TikTok is actually a video sharing platform with a twist. Videos can be no longer than 15 seconds and they are based on various themes: music, cooking, travel, dance, fashion, and so forth. Users create these short videos, use simple tools to incorporate music and effects, and share them on the site. The most common clips are high on entertainment value, having a premium on instant gratification. Similar to Vine, which turn off in 2016, TikTok can be regarded as a youtube video version of Instagram or Snapchat.
TikTok originates from China, but, interestingly, it is far from properties of one of the Chinese tech giants. Despite massive investments in video platforms through the likes of Alibaba, Tencent, and Baidu, not one of them dominates this region. TikTok – known locally as Douyin – was launched in 2016 by ByteDance, a Beijing-based tech company traditionally focused on news. Its news app, called Toutiao, uses advanced AI algorithms that learn user preferences, then provides customised news feeds. Bytedance uses exactly the same algorithms to offer relevant video feeds to TikTok users.
By the beginning of 2017, Douyin had become China’s most favored Likes Fans And Followers. In November of the identical year, ByteDance spent US$1 billion to get a competing video sharing site called Musical.ly. While Musical.ly was founded in China, the majority of its users were based in the US. The combined global reach of TikTok and Musical.ly designed for an effective combination.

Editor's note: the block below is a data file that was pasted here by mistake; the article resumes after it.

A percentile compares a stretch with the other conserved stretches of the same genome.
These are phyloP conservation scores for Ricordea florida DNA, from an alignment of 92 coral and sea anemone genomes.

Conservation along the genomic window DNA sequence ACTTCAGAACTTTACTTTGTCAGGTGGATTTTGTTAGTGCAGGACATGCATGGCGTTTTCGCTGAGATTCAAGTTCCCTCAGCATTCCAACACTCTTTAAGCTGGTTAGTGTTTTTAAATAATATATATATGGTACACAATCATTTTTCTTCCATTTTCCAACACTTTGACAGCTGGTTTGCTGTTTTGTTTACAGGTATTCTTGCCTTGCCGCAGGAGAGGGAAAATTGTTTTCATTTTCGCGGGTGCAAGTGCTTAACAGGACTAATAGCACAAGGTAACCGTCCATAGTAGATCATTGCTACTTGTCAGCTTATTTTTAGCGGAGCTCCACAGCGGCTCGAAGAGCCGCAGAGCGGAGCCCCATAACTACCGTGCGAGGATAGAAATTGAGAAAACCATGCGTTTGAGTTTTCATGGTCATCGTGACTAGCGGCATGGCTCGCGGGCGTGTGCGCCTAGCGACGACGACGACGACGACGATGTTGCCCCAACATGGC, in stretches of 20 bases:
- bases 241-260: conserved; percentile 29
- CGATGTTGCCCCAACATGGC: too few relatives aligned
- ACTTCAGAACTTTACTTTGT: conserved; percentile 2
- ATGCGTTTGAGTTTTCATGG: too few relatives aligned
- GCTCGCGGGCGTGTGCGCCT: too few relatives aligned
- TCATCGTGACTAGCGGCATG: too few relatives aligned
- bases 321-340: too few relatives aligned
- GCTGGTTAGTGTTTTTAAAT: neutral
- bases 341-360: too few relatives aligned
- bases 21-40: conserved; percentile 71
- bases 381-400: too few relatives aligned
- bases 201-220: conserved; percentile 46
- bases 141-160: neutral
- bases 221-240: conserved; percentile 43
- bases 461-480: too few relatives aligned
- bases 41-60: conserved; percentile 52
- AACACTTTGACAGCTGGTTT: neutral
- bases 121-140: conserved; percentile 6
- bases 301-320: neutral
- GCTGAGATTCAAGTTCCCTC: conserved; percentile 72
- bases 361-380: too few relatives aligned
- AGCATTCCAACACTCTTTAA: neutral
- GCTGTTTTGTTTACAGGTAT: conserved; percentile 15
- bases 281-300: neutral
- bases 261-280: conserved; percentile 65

While many social media marketing applications give attention to global consistency and reach, TikTok centered on targeting specific local audiences. For instance, in Japan, TikTok collaborated using a large artist management company to get traffic from YouTube and Instagram using watermarked TikTok videos developed by local celebrities. It also ran several dancing and music campaigns focused on overcoming shyness, a problem for most younger people in Japan.
Challenges are some of the important elements of TikTok. They are video skits that get acted out on masse, with individuals creating various responses to your popular meme. A recently available one involved gummy bears singing an Adele song, which got 1.7m likes on TikTok, went viral on Twitter and spawned numerous spinoffs.
The app has been growing steadily since it acquired its U.S.-based rival Musical.ly in November 2017 for north of $800 million, then merged the two apps’ user bases last August. This gave TikTok the methods to grow in Western markets, where it provides attracted the interest of U.S. celebrities like Jimmy Fallon and Tony Hawk, for instance, in addition to YouTubers on the ffyytx for the next new thing.
Instead, its main feed often surfaces everyday users – aka, amateurs – doing something cute, funny or clever, with a tacit acknowledgement that “yes, it becomes an internet joke” underlying most of the material.
But that’s because people trying to talk about TikTok are old(er) individuals who grew up on the big ol’ mean internet. Cringey, frankly, is surely an unfair label, since it dismisses TikTok’s success in setting a tone for the community. Here, users will frequently post and share unapologetically wholesome content, and receive less mocking than elsewhere on the web – largely because everybody else on TikTok posts similar “cringey” content, too.